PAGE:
I used to think that cathedral city was the best cheese going, but now there are so many better ones available I find this a bit disappointing. You buy it in blocks of various sizes, but it is quite expensive. They are sometimes on offer though, which is why I purchased it last week, after not having it for a long time, and I sort of wish I had spent the extra money on a different cheese. It was on offer in Sainsburys at 2 400g blocks for £5.00, they usually cost £3.80ish each, so I thought this was a good deal, even though £5.00 out of the weekly budget on cheese does seem a lot to spend for 2 people! This is advertised as a mature cheese, and I don't know whether my taste buds have changed or maybe I must be buying extra mature, but this just seemed to lack flavour. It is very creamy and excellent for grating as it doesn't crumble or fall apart, but I just found the taste quite mild for a mature cheddar. If you are looking for something very cheesy then this isn't the cheese to pick. I think this would be ok for sandwiches if you are adding other ingredients to it, but for cooking it wasn't great as the flavour was too mild for me. I do like the packs that they come in though as they are very handy for just sealing the cheese back up again, rather than messing around with tubs or cling films. I would recommend this if you don't like strong cheese, but as it's supposed to be mature cheddar I don't think it really lives up to it. I know some people will probably disagree but sorry, just wasn't good enough for me.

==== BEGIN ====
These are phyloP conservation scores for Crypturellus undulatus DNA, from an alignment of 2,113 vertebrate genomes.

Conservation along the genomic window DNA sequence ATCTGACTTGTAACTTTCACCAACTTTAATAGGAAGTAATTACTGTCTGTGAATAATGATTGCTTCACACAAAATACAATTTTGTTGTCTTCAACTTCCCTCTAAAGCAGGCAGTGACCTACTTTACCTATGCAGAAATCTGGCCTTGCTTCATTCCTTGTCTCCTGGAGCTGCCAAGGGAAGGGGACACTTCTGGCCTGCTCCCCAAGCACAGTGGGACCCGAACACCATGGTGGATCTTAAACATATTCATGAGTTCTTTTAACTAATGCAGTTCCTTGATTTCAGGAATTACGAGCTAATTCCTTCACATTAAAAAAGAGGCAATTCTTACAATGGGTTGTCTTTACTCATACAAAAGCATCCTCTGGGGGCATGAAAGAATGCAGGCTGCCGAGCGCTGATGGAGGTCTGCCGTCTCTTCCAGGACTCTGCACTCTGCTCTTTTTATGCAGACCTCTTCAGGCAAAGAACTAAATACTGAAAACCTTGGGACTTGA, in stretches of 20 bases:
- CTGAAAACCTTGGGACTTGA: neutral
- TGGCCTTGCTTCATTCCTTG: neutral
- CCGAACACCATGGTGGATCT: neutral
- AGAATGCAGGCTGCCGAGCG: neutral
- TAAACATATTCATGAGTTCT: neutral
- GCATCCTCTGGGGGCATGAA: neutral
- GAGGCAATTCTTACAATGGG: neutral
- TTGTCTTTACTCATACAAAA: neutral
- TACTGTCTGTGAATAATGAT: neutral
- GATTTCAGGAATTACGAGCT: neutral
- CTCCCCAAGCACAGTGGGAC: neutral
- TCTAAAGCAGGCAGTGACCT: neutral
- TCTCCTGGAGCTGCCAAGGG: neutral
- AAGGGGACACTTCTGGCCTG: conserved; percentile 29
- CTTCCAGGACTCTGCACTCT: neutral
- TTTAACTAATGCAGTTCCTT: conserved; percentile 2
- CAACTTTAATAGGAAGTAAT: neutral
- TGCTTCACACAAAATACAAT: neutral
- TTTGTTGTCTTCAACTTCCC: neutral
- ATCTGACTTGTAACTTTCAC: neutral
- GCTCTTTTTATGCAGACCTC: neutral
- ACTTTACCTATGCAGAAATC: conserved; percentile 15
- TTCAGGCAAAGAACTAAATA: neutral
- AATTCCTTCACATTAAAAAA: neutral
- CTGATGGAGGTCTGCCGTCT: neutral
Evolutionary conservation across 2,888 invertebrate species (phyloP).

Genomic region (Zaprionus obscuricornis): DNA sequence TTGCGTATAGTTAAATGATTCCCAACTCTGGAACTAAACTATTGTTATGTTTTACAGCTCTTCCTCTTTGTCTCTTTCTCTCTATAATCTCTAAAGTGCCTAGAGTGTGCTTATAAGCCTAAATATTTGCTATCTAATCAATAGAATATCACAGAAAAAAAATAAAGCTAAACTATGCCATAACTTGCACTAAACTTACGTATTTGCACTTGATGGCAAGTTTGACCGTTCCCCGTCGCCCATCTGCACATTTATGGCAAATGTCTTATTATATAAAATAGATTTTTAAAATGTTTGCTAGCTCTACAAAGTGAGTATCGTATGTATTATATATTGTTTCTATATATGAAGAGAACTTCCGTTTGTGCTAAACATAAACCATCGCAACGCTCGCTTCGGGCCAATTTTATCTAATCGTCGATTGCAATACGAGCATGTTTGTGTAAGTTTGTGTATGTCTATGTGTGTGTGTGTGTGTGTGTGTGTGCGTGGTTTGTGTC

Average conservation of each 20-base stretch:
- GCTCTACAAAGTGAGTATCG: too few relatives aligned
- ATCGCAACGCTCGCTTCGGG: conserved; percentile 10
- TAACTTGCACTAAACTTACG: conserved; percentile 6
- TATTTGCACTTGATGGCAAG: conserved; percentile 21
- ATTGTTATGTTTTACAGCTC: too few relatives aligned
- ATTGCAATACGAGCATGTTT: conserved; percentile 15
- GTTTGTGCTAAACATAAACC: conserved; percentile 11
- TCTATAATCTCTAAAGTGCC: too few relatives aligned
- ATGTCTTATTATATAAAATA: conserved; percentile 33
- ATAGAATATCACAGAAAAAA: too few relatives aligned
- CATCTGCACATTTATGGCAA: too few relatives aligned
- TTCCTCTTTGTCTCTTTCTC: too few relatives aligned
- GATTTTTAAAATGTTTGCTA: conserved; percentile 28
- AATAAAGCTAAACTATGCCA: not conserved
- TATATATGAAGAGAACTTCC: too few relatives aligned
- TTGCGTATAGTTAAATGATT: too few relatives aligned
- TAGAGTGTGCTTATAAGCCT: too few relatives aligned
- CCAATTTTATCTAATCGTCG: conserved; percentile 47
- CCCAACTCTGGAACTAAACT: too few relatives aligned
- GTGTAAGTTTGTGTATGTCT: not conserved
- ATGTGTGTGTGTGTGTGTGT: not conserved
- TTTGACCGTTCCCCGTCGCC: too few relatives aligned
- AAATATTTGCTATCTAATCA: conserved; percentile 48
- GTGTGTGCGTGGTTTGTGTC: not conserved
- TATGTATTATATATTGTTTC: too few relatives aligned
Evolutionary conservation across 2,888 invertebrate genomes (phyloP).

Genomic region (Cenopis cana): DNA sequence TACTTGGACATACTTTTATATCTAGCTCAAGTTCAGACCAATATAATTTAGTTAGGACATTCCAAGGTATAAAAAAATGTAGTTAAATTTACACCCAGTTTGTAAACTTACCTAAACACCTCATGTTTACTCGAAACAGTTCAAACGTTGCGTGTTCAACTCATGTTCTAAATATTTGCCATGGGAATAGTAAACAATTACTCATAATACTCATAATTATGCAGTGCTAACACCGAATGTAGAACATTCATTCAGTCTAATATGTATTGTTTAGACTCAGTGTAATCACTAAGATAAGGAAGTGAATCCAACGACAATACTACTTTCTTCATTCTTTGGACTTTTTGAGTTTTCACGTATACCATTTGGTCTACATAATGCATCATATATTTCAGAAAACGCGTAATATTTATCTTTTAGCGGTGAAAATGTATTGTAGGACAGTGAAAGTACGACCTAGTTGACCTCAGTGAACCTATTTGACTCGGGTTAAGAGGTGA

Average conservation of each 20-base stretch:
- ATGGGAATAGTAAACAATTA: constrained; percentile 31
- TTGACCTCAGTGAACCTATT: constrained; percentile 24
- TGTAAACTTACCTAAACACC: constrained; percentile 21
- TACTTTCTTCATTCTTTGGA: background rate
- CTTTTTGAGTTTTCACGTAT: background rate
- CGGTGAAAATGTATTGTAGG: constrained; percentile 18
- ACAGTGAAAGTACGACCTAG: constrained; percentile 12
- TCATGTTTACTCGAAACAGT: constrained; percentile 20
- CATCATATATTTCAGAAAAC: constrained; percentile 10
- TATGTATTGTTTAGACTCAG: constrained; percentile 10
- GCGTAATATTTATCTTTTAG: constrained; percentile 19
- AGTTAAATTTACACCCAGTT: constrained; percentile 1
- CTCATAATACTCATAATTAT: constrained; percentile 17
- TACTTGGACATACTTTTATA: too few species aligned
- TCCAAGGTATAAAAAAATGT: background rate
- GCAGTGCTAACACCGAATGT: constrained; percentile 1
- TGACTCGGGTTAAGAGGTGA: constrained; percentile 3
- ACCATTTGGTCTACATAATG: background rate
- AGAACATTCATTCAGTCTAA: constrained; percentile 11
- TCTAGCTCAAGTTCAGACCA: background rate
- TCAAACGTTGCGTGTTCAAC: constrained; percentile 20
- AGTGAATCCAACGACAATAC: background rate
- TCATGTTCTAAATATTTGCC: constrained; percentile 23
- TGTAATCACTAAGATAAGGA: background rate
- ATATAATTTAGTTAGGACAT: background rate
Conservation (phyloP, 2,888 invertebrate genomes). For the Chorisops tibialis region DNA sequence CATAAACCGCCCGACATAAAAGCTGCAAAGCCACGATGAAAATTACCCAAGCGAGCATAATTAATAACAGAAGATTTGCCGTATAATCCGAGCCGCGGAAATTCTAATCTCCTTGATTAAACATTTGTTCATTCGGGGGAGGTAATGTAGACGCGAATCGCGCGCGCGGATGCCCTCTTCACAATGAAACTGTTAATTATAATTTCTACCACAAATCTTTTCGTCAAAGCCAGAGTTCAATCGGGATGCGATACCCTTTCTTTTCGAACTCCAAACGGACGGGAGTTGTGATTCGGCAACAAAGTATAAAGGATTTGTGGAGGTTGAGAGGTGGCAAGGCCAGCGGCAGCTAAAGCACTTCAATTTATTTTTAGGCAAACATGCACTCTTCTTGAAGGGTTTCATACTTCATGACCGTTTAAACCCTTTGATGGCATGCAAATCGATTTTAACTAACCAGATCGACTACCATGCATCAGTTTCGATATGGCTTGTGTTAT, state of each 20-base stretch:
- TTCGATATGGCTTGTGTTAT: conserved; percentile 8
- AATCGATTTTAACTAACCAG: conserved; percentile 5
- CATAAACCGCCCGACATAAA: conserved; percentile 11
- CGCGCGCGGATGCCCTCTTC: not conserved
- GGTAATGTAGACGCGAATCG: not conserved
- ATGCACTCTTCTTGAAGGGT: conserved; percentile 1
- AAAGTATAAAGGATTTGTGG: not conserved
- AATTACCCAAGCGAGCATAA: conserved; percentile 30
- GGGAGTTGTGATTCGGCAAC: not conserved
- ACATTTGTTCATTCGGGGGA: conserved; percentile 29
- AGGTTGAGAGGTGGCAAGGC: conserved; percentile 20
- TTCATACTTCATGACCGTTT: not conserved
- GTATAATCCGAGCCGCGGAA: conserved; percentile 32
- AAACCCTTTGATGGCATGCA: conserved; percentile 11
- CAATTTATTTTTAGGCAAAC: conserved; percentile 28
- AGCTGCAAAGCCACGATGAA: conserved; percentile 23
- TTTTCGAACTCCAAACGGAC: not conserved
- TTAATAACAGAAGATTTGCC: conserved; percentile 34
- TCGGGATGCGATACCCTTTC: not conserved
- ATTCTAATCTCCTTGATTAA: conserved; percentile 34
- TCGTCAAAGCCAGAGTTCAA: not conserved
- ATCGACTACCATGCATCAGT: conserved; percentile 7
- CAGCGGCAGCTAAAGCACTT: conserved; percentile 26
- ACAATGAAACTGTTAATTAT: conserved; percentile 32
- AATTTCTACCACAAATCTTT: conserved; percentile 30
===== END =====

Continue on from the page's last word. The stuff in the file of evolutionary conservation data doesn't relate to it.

I have not always been a cheese fan but have to say i do really enjoy cathedral city. I have only tried this one but i know they sell a lighter version and a stronger version. I dont really remember what influenced me to buy Cathedral City for the first time but it was quite possibly my mother who recommended it. My son eats a lot of cheese and even though he is not yet 3 he only really likes this. I have tried other cheeses and he will only pick at them where as with this he will eat it by the chunk which i think says a lot that he will eat such a strong flavoured cheese. I have had other strong cheeses and found they leave a foul after taste. Whatever other cheeses i have tried i always come back to this. I would have once said it comes in a unique deep red and creamy yellow packaging however there is now another cheese that looks identical to this one. I do find this is expensive to buy averaging around £4 for 400g in most places i shop, however it seems to be on offer quite a lot and at different supermarkets at either half price or BOGOF so is then good value. An ideal cheese for sauces, cheese on toast, quiches, pastys, pizzas sandwiches.